An inspection is a popular conditional when writing up a promise to purchase. What exactly is it and why is it important to sellers? When you are ready to submit a promise to purchase (offer on a property), there are three standard conditions. One, is getting your mortgage. Two, is looking at the condo by-laws, minutes, budget and reserve fund, if this is what you are purchasing. And three, a building inspection. There can be many other conditions in a promise to purchase, depending on the property, however, these are the three main ones.
Why an inspection?
What does an inspector do?
Usually an inspector charges around $600 and up, depending on the driving distance and size of the structure and equipment used. They arrive with their ladders, flashlights and tools to accurately assess each part of your future home. If they arrive in a suit and a tape recorder, thank them nicely and tell them that you have changed your mind. You want your inspector to get “down and dirty”, so to speak, and to find out all the details about the building. You want them on the roof, up in the attic, in the crawl space, etc.
When you call around for quotes, ask what is involved in the inspection, and how is the report prepared, what it looks like, and how long will it take to get it. Most inspectors will say about 48 hours. The report will usually come in a pdf format with pictures and details, with clickable links for more information.
After the inspection is completed, the inspector will normally give you an on the spot verbal report of their findings. He should let you walk around with him, however you won’t be allowed up on the roof for insurance purposes.
In the promise to purchase the amount of days that you have agreed upon to get the inspection done is written. 7-10 days is standard, however completely negotiable. It is also pre-written in the the mandatory real estate broker promise to purchase inspection clause that you have an extra 4 days to respond if you have concerns. IF you don’t respond, after (7-10 days) +4 days, you have automatically accepted this condition and it is waived. If you have found something to discuss, then act fast, the days run short quickly.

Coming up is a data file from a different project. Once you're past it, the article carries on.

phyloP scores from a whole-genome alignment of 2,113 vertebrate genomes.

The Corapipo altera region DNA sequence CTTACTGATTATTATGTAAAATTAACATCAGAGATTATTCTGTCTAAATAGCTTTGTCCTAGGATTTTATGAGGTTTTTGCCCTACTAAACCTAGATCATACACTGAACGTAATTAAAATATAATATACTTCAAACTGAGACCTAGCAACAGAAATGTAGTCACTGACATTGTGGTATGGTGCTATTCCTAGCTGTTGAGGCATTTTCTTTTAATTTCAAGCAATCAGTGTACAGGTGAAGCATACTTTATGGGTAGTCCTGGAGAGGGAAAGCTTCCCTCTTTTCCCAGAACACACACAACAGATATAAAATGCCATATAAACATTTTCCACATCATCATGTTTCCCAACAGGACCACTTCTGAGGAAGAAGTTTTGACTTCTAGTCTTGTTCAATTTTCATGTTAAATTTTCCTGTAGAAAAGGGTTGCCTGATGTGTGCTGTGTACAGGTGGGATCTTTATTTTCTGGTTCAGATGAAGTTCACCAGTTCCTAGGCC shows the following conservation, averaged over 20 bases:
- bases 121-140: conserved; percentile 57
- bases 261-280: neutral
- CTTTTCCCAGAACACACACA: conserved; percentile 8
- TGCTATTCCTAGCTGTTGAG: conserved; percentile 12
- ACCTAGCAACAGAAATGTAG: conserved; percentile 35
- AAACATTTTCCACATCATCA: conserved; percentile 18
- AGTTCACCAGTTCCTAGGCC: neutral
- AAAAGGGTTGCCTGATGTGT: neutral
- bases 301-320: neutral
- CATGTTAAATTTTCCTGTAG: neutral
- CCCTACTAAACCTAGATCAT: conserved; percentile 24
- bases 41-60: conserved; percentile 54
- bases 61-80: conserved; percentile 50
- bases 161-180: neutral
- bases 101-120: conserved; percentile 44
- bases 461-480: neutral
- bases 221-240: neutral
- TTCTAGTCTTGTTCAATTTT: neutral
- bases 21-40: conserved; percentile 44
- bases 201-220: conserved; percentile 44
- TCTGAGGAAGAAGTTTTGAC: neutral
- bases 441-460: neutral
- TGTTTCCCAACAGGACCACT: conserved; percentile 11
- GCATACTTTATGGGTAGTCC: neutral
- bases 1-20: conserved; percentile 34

Renegotiating after the inspection
Normal wear and tear is usually what you’ll expect when you are buying a house. However finding something that significantly reduces the value of the building, you might want to re-think your position and re-negotiate. Your accepted offer price might not reflect the value of the building with this new information.
Be prepared to find a lot of little things here and there. Sometimes that does overwhelm new buyers who’ve never owned a property before. Some experts say that you may spend up to 1% of the purchase price on repairs for older homes.
Whenever buying a property, popular opinion is this: ALWAYS GET AN INSPECTION. Whether you are buying a new condo or a fixer-upper and tearing most of the house apart, an inspection is always recommended. It’s always a great reference and insurance if something comes up a few years down the road.
For pre-listing inspections, please visit: Pre-Listing Inspections
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